Although the history of a single town may not be of interest to everyone, this is a well-crafted story of an unique and uniquely American community, a story of immigrants seeking religious freedom and farmers seeking agricultural wealth within a changing landscape of cultural restrictions.
The original settlers of Salem, North Carolina, were Moravians who came from Europe and at first found a home in Pennsylvania. Count Nicolas Ludwig Von Zinzendorf was arguably the founder of what is now known as the Moravian Church. With much in common with the Quakers, the Count believed that Jesus Christ could be shared with and found within all people, so he worshipped and evangelized among the lowly, including the Native Americans and newly arrived African slaves. Quite a radical stance in the late 1700s.
The Moravians who took up residence in central Piedmont North Carolina were devoted to their beliefs and to a sense of rightness and order in everything they undertook. Hence they built the village of Salem in orderly fashion. As author Michael Bricker puts it, "combining this social order with a meticulous eye for detail, Moravians were always prepared for what lay ahead." The success of their small colony can be attested to in the fact that many of the buildings they constructed still stand, comprising a little village redolent of a time three centuries ago when a different social structure prevailed and all property was respected and well-kept. Salem is now part of the National Park Service. Tours are available to visitors through the demonstration industries and businesses that would have been part of the early settlement.
Winston was a different kind of place, mainly given over to large farms. As time went by, the area found its specialty in tobacco cultivation. The morality of the Winston region differed somewhat from that of the strict Moravian colony, and for a time the two cultures were separate but equal, trading back and forth but in large part ignoring one another. The Moravians fought to maintain their unusual Christian sect as the larger world encroached. They established their own schools but eventually opened them up to the townspeople. Other more mainstream religions began to predominate and the Moravian Church became more of an oddity, retaining old customs that were considered colorful but not meaningful to the outsiders of Winston. Yet the Moravians were organized and able to lead. For a while Salem was the dominant town. But eventually, the two cultures merged, with a polite hyphen to denote their unique and separate interests.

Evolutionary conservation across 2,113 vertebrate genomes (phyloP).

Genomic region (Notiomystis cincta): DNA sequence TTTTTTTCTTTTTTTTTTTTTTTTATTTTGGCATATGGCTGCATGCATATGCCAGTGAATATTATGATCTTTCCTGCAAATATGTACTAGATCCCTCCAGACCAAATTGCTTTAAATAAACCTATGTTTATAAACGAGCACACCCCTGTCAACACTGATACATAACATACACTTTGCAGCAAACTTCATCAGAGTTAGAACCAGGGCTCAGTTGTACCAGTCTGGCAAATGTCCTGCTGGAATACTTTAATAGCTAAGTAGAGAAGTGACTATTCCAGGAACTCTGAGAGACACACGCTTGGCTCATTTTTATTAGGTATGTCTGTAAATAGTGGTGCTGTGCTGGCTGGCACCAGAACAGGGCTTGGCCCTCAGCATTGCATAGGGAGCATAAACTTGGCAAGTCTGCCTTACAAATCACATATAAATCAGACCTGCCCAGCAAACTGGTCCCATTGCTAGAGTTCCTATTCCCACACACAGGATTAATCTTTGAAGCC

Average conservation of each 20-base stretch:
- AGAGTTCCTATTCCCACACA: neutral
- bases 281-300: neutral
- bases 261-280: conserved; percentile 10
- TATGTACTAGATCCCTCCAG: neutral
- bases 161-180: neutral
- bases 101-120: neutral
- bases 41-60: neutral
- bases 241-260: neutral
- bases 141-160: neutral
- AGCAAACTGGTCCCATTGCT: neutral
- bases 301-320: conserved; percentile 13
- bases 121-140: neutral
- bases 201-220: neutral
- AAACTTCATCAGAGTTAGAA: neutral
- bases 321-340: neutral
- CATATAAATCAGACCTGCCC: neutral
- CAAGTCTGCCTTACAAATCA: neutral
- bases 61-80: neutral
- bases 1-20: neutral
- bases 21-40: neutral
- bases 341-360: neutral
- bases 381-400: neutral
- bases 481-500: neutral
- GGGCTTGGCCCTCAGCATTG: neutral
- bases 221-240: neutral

The city of Winston-Salem has a sprawling medical community which dominates the mid-town landscape. Wake Forest University Medical facilities and "Baptist" Hospital are noted for research and treatment, second perhaps only to Duke University in the South for the extent of their clinical outreach and ultra-modern technology. There is a history of philanthropy that accounts for not only these medical facilities but also a vast network of charities, many of them founded on tobacco money. The Bowman Gray School of Medicine was endowed by the eponymous president of a tobacco company.
In recent years, Winston-Salem is putting on a new face, trying like so many small American cities to revitalize its downtown with arts initiatives to get people back on the streets again as they once were in the town's heyday, back when tobacco was king. Nonetheless, the downtown is buttressed along its periphery with large tobacco processing plants that now serve no purpose. Some efforts are being made to convert these large loft-type spaces into urban condos. The city has good greenway trails and many parks, and its fair share of hip dining places - not bad for a region that was once the shared dominion of unschooled farmers and strict puritanical religionists.
Full of well-chosen black-and-white photos and a lively text, this book will be of interest to students of Americana and residents of the Carolina Piedmont.